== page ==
Action in these four sites is only the tip of the iceberg in terms of the scale needed to solve the crisis facing our oceans.
A ban on damaging fishing in Dogger Bank proposed by the UK Government could be a first step to the recovery of a rich array of wildlife, conservationists have said.
Bottom trawling could be prohibited in four English offshore marine protected areas, including Dogger Bank, under proposed bye-laws put out for consultation by the Marine Management Organisation (MMO) on Monday.
The move to properly protect the conservation areas would help preserve important habitats such as sandbanks, coral gardens and reefs and the wildlife they support, and boost fish stocks.
But campaigners warned that properly conserving four marine protected areas was just the “tip of the iceberg” in the scale of the challenge to reverse declines in marine wildlife, and called for more urgent action.
They have warned that failing to prevent harmful activity such as bottom trawling – in which weighted nets are dragged over the seabed, ploughing it up to catch fish – in protected areas such as Dogger Bank is in breach of legal obligations.
Last year, Greenpeace took matters into its own hands to stop bottom trawling in Dogger Bank, which is designated to protect its seabed habitat, by dropping boulders into the sea to create a barrier to fishing gear.
Launching the consultation, Environment Secretary George Eustice said that now the UK had left the EU-wide Common Fisheries Policy, “we are able to deliver on our commitment to achieve a healthy, thriving and sustainable marine environment”.
“The UK has already established an impressive ‘blue belt’ covering 38 percent of our waters and our Fisheries Act has provided us with additional powers to go further to protect our seas around England.
“This proposal to introduce bye-laws to safeguard four of our precious offshore marine protected areas shows how we are putting these powers into action,” he said.
Chris Thorne, an oceans campaigner at Greenpeace UK, said ministers had finally woken up to their responsibilities.
“Yet there are still hundreds of other equally important marine areas still open to all forms of destructive industrial fishing.
“Action in these four sites is only the tip of the iceberg in terms of the scale needed to solve the crisis facing our oceans,” he said.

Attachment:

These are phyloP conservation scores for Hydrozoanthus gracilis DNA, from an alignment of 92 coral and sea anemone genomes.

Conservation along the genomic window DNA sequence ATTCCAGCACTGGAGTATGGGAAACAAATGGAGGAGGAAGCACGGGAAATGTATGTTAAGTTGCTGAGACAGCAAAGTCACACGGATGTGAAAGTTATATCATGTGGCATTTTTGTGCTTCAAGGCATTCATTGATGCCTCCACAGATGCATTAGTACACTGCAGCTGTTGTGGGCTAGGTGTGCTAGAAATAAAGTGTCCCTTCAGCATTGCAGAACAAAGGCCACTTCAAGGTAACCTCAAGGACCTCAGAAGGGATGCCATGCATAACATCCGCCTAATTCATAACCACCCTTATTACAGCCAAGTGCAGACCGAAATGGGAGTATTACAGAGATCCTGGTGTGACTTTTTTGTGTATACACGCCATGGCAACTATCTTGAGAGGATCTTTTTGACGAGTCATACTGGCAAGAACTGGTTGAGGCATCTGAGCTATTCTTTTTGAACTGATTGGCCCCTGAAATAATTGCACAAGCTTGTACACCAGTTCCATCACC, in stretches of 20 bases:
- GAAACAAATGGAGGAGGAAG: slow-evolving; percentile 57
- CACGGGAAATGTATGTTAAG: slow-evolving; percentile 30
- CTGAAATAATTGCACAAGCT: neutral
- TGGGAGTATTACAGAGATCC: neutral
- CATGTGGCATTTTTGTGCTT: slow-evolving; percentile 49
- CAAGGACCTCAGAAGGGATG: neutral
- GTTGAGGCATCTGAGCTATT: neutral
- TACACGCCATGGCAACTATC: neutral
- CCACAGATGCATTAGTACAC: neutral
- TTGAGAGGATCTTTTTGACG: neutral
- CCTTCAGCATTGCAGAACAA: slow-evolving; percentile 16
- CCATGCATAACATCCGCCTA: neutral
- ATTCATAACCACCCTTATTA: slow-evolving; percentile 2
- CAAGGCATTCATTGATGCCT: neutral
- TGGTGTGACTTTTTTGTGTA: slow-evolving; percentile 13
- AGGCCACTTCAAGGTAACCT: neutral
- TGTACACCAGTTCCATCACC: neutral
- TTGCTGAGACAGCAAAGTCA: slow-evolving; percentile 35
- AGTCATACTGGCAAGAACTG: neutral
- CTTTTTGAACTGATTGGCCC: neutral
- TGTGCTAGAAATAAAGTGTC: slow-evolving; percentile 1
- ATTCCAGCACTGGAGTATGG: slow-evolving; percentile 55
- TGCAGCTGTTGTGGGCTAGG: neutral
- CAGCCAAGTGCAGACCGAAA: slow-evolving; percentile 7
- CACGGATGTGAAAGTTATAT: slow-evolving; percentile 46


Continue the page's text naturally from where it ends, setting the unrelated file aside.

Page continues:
Sandy Luk, chief executive of the Marine Conservation Society, said action rather than consultation was needed.
“By banning bottom towed fishing gear in these areas carbon emissions will be reduced, the habitats themselves will be able to recover and fishers will see a slow but steady increase in fish stocks in these areas.
“Rather than a consultation this should be the first step in phasing out bottom towed fishing gear in marine protected areas meant to safeguard our fragile seabed habitats,” she said.
Charles Clover, executive director of conservation charity Blue Marine Foundation, which mounted a legal challenge to illegal fishing on the Dogger Bank, welcomed the “first step” towards protecting offshore marine protected areas.
He said the Dogger Bank was “a huge and ecologically important area which has been hammered by trawls and dredges for too long”.
It set a precedent for all 73 offshore marine protected areas around the UK, and for the devolved administrations and for the EU, which have the same law on protecting these areas in place, he said.
Prof Callum Roberts, of Exeter University and a trustee of Blue, said that the wildlife on the Dogger Bank was a “ghost” of what was once there, and new protection could lead to the beginnings of a recovery of species including halibut, flapper skate, blue skate, longnose skate, angel sharks, turbot, brill, wolf fish, conger eels and cod.
“Many of these species have declined so far that they are on the endangered species list but so far marine conservation efforts in the UK have completely neglected doing anything to bring about their recovery.
“Protection of the Dogger Bank would be a first tangible step to address their needs at a meaningful scale,” he said.
The areas where protections could be increased are:
– Dogger Bank, a shallow sandbank in the North Sea, which is home to species such as sand eels, that are food for puffins and porpoises;
– The Canyons, a deep sea habitat off the coast of Cornwall which harbours cold water coral reef and coral gardens;
– Inner Dowsing, Race Bank and North Ridge Special Area of Conservation, off the Lincolnshire and North Norfolk coasts, whose sandbanks and reefs are home to wildlife including lobster, crabs and pink shrimp.
– South Dorset Marine Conservation Zone, off the coast of Dorset, which is home to sea squirts, crabs, sponges, scallops and starfish.
The proposed bye-laws would prohibit bottom towed fishing gear in all four sites and additional restrictions for static gears over sensitive features for Inner Dowsing and the Canyons.
Emily Beament is the PA environment correspondent.